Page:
- Infantile spasms (IS), also called West syndrome, is a rare epilepsy syndrome associated with stereotypical spasms, developmental delay, and a telltale brainwave pattern. Medications used to treat IS are not effective in everyone with IS and are associated with side effects.
- CURE Epilepsy launched the Infantile Spasms Initiative (IS Initiative) in 2013 with a team science approach to bring together groups of investigators working on diverse topics related to IS; this one-of-a-kind initiative in epilepsy research contributed immensely to today’s understanding of IS and its mechanisms.
- One of the Initiative’s grantees, Dr. Chris Dulla, developed a mouse model that simulates the neuronal excitation and inhibition relevant to IS. Animal models are incredibly useful to understanding the biological mechanisms underlying IS, and by better understanding the interplay between neural excitation and inhibition in IS, there is hope that we can develop targeted therapies.
Infantile spasms (IS) is a devastating and rare epilepsy syndrome that is typically seen in the first year of a child’s life, most commonly between four and eight months of age.[1, 2] One in 2,000 children is affected by infantile spasms, and worldwide it is estimated that one baby is diagnosed with IS every 12 minutes. IS consists of the following characteristics: subtle seizures consisting of repetitive, but often subtle movements—such as jerking of the mid-section, dropping of the head, raising of the arms or wide-eyed blinks; developmental delay and cognitive and physical deterioration; and a signature disorganized, atypical brainwave pattern called “hypsarrhythmia.”[4, 5] Potential causes include brain injuries or infections, issues with brain development and malformations, gene variants, or metabolic conditions. IS can sometimes have an underlying genetic cause as well.[2, 6] Often, infants appear to develop normally until spasms start, but then show signs of regression. Some infants may have hundreds of such seizures a day.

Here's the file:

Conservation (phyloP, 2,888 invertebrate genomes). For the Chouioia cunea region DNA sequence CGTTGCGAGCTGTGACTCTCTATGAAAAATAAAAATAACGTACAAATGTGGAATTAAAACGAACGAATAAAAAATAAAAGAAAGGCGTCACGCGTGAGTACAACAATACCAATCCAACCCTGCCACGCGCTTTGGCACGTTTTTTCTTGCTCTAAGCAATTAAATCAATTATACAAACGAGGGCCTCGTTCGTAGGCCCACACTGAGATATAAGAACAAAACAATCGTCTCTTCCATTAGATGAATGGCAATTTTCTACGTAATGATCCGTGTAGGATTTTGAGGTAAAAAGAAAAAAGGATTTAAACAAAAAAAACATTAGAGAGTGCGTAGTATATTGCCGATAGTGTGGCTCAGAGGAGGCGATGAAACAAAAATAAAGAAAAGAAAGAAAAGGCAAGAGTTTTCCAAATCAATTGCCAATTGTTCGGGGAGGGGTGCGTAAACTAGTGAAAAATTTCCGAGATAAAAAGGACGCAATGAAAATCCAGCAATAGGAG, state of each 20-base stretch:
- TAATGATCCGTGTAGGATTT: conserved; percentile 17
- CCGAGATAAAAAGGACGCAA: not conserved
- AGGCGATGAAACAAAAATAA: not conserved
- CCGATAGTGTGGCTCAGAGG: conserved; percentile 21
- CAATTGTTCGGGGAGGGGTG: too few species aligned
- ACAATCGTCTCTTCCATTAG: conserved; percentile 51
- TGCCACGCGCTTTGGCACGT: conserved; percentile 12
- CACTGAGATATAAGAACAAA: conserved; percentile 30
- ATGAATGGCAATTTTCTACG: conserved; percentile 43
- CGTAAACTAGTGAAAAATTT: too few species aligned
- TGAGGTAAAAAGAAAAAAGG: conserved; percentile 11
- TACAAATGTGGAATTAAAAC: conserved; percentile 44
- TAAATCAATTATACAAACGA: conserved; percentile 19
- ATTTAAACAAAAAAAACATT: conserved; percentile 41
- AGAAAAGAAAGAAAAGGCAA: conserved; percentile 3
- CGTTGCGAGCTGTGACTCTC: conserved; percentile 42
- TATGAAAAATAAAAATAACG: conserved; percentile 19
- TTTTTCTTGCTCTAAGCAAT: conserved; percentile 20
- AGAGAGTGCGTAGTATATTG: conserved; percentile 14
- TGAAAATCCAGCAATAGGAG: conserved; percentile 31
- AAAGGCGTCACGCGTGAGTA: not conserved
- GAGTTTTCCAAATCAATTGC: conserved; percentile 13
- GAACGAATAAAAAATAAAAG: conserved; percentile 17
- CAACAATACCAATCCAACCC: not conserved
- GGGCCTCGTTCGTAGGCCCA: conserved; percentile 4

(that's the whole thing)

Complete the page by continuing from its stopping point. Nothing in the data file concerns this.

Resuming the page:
Current treatment for IS consists of hormonal therapy such as adrenocorticotropic hormone and prednisone, and antiseizure medications such as vigabatrin. These medications are effective in approximately half of the patients with IS.[7, 8] Even infants who have been diagnosed in a timely fashion may not respond to the available treatments, or they may suffer adverse side effects. There is no reliable way to predict who will respond favorably to medications.
As there was a dire need to better understand and treat IS, because there was no advocacy group or organization dedicated to IS and no organization was focusing on finding treatments or cures, CURE Epilepsy stepped in and leveraged our expertise as well as our resources to assemble the Infantile Spasms (IS) Initiative in 2013. Committing $4 million, the Initiative brought together eight research teams working on various aspects of IS.  Team science” is a unique way of conducting research that leverages the strengths and expertise of scientists trained in different but related fields to solve a single, complex problem. CURE Epilepsy’s IS Initiative was the first team science approach in the epilepsy research community, and teams in the Initiative benefitted from sharing knowledge and resources to expedite understanding of IS.  Collectively, the Initiative studied the basic biology that may explain what causes IS, searched for biomarkers and novel drug targets, and explored ideas for improved treatments for the condition.